At one time, Leroy Hill was touted by Lofa Tatupu as the best Linebacker on the Seahawks defense. Since then, he has run afoul of the law, and been hit with an injury bug. He is hoping to turn that all around this year. There is no disputing his ability. He’s fast, agile, and stout. He’s a wrap tackler, and he takes solid pursuit angles. His football instincts always seem to take him to the play, and he’s consistently part of the tackle due to his ability to decipher and squeeze down blocks. One can only hope his insertion back in the LB corps will pay huge dividends in 2011.

THE STARTING DEFENSIVE BACKS

DEFENSIVE BACK QUICK NOTES: This is another part of the defense in transition. Long gone are Josh Wilson and more recently fan “favorite” Kelly Jennings. The Seahawks have added several new players highlighted by corners Brandon Browner and Richard Sherman, and safety Atari Bigby.

NOTED DEPTH: Brandon Browner, Richard Sherman, Atari Bigby, Jeron Johnson

STRENGTH: ZONE COVERAGE

WEAKNESS: MAN COVERAGE

#23 Marcus Trufant (LCB) 5’11, 197 LBS 9 YRS (WASHINGTON STATE) BIAS: ZONE COVERAGE Marcus Trufant is hands down the Seahawks’ best and most accomplished corner. His Pro-Bowl caliber years may seem like a memory due to injuries and age, but he can still get it done on a consistent basis. He may need over the top assistance from the safety against speed receivers. He plays the ball well and is strong enough to re route receivers at the line. He must avoid the penalties that have plagued him in recent seasons.

#28 Walter Thurmond (RCB) 5’11, 190 LBS 2 YRS (OREGON) BIAS: ZONE COVERAGE Walter Thurmond has everything you want on paper. He’s fluid, quick in transition, and is a willing tackler. One thing he has struggled with is man to man coverage. He has not developed into a player that can stick with his man tightly enough. This may be a route recognition issue, or perhaps a tendency to peek into the backfield. Without the complete camera angles on broadcast TV it’s hard to tell.

or…

#37 Brandon Browner (RCB) 6’4, 221 LBS 1YRS (OREGON STATE) BIAS: PRESS MAN  Browner is an imposing specimen at the corner position. After starring in the CFL he has found his way back to the NFL. Browner has above average speed for his position and size. He is a bit stiff, but his length and speed can cover up for that limitation. He is still very raw, and must learn to play the ball better if he is going to push for a permanent starting position opposite Marcus Trufant.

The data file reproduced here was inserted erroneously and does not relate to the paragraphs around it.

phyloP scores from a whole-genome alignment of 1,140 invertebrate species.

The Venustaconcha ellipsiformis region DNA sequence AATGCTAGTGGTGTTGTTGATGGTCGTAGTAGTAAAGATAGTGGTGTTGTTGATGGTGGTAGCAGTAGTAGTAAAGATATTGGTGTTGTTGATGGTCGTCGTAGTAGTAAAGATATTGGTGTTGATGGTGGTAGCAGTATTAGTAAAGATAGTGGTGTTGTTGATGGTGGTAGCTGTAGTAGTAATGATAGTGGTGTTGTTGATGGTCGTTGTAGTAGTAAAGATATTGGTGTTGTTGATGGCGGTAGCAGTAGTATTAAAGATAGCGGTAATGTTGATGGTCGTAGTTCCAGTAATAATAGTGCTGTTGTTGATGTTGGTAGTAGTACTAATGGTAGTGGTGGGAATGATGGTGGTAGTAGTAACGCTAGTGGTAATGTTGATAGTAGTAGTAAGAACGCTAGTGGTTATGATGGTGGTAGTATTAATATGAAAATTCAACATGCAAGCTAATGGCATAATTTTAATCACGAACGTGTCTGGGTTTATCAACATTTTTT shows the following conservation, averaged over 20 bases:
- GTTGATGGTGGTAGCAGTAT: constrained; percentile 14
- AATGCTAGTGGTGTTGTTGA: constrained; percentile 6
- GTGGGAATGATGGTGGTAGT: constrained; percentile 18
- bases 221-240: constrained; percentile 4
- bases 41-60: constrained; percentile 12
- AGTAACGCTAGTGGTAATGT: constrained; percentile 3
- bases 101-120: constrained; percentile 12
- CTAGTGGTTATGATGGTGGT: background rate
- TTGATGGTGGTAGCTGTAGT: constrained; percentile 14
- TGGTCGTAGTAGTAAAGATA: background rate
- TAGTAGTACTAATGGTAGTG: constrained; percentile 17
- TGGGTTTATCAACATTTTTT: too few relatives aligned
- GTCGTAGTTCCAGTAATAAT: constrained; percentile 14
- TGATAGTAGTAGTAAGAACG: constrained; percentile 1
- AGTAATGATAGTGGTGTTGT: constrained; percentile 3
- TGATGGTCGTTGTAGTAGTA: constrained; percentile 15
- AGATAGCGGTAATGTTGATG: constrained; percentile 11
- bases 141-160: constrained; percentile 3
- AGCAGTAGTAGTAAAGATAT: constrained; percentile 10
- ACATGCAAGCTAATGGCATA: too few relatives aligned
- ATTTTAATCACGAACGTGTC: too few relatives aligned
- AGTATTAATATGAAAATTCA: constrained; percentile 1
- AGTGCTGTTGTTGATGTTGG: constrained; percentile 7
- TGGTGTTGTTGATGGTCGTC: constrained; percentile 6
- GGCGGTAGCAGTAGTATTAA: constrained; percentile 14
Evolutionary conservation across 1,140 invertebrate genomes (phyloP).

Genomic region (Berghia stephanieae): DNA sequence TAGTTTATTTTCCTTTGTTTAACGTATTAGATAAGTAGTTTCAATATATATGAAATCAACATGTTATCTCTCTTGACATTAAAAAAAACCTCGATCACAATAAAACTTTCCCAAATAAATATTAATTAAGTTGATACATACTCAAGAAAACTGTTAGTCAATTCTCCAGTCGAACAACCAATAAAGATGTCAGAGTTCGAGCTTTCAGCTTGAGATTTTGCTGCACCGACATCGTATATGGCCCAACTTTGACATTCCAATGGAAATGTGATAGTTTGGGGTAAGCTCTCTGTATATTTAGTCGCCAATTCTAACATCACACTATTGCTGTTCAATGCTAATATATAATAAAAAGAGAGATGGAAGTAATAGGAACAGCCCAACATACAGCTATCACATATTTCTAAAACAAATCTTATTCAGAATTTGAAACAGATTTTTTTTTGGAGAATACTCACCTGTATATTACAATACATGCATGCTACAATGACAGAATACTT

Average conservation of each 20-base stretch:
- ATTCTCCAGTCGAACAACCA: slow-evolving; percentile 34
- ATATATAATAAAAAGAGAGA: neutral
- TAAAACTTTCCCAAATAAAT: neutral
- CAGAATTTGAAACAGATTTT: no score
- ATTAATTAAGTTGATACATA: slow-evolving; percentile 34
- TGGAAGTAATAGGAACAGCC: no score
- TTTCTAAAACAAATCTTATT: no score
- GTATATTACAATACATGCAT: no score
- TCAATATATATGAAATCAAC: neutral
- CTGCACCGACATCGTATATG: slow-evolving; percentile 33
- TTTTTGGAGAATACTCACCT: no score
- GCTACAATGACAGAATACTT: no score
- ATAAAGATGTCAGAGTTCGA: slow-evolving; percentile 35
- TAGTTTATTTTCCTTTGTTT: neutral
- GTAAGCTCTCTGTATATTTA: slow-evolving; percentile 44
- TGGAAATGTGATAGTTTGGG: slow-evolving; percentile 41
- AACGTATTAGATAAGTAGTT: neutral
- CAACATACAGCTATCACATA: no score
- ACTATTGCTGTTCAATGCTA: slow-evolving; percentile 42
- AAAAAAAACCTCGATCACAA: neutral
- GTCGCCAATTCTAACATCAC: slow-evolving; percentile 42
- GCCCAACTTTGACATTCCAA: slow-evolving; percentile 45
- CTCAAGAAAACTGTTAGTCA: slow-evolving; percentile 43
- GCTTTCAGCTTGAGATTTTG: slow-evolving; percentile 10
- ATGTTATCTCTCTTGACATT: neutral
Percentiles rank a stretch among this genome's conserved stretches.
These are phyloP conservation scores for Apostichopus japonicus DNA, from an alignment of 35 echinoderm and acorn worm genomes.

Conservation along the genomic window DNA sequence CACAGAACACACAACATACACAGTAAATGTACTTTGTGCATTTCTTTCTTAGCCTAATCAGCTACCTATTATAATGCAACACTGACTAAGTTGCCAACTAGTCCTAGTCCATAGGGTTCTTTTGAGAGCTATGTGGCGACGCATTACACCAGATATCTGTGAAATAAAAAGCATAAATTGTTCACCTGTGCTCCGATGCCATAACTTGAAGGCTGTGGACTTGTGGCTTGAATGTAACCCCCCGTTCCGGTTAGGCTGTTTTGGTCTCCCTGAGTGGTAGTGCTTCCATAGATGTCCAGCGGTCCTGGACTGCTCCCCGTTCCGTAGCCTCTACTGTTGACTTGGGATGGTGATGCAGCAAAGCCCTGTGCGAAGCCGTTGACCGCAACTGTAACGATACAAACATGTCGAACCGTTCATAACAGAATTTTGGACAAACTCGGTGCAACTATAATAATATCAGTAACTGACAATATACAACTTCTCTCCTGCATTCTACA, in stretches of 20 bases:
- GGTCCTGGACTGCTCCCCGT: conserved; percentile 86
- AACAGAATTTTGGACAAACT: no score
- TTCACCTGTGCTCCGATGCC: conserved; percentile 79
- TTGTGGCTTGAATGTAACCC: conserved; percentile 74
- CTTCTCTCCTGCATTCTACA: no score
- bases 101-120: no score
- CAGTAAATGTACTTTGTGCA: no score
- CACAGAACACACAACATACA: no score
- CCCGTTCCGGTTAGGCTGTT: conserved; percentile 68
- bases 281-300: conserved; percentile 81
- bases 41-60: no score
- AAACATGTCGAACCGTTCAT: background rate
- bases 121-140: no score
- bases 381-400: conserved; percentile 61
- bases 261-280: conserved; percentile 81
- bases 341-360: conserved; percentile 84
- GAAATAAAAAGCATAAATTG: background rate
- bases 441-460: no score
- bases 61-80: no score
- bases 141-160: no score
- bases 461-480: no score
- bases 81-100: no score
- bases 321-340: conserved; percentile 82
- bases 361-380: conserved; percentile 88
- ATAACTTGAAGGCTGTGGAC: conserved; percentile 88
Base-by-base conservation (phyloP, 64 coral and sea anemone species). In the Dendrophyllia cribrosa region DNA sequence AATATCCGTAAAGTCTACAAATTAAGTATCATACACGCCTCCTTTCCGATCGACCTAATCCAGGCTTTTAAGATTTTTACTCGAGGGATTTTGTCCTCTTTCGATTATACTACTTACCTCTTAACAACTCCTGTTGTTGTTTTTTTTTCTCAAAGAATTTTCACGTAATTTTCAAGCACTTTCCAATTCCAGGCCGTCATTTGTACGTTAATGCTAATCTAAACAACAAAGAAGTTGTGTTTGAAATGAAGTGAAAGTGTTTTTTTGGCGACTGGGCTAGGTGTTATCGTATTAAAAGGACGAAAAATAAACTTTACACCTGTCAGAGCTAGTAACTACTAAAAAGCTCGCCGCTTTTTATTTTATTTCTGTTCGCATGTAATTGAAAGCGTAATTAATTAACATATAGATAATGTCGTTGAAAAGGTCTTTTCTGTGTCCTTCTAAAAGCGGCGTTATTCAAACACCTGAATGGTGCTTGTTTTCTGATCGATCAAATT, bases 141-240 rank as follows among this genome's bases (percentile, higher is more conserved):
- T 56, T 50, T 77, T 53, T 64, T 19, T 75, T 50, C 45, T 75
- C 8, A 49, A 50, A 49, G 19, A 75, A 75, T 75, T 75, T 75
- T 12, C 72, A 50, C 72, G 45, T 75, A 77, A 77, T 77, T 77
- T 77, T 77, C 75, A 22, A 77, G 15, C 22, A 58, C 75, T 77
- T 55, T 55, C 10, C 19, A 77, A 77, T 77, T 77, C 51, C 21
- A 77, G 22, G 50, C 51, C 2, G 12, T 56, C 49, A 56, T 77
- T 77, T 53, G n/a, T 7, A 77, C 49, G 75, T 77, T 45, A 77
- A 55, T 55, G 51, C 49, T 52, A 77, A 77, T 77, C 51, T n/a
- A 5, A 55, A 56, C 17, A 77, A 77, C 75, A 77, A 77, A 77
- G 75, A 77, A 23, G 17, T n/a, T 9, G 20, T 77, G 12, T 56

#31 Kam Chancellor (SS) 6’3, 232 LBS 2 YRS (VIRGINIA TECH) BIAS: HARD HITTING  There is a reason they call Kam Chancellor “Bam Bam”. He loves the big hit. This love of hitting can make for a great highlight or a the less attractive result, a missed tackle. He is very young in his development so it will take some time for him to develop the ability to read the action on the fly. Consider this his “freshman” year at the position. There will be missed assignments, blown coverages, great plays, and huge hits all mixed in while he learns to play safety in the NFL.

#29 Earl Thomas (FS) 5’10, 202 2 YRS (TEXAS) BIAS: PLAYMAKER, ALL AROUND PLAYER Earl Thomas is a great mixture of speed, coverage ability, instincts, and ball skills. There doesn’t seem to be much he can’t do well. He is also a willing tackler and will not miss in the open field. He is Seattle’s playmaker in the secondary and is schematically free in Pete Carroll’s system to roam and utilize his abilities to the fullest.

From my view-point the Seahawks defense has the potential to be a very bright spot in what some “experts” are saying could be a tumultuous season. Experts aside, I love the direction Pete Carroll has gone. Bigger, stronger, tougher with a pinch of nasty. That’s my kind of defense.

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About Will

Football fanatic, former coach, and obsessive blogger. Proud member of the Seahawks 12thManNation. Follow him on twitter @12thManScribe

Discussion

6 thoughts on “The Pre Season Wrap Up: Scouting Seattle’s Projected Defensive Starters

  1. You had me until you listed zone coverage as a team bias. First, this team has yet to prove ant real skill at coverage, and second, it is well documented that Pete Carroll’s preferred style of coverage is press.

    Posted by Scott | September 3, 2011, 1:30 pm
    • Great comment Scott. You are correct! Pete Carroll employs alot of man coverage in his schemes based on the pressure he would like to get from our front 7. Problem is, when there is time our corners do get beat utilizing this technique. The Seahawks also mix and match their coverage schemes and have been known to press with both man and Zone principles behind. When the TV actually gives you a good angle, you can see our corners slide step on occasion. This allows them to maintain vision of QB. Its a great indicator of zone coverage. In straight press man, the corner will bump, reroute, and turn and run with the reciever. Our corners seem to perform better when they aren’t asked to run with receivers but can watch the QBs eyes and react. Hence the bias to zone coverage ability.

      Posted by Will McDougle | September 3, 2011, 3:47 pm
  2. Really nice write-up Will. Nice intro do the players and what they do and don’t do well. By the way, we are a young secondary, well be fine in coverage. We looked better last night!

    Posted by Drew | September 3, 2011, 3:05 pm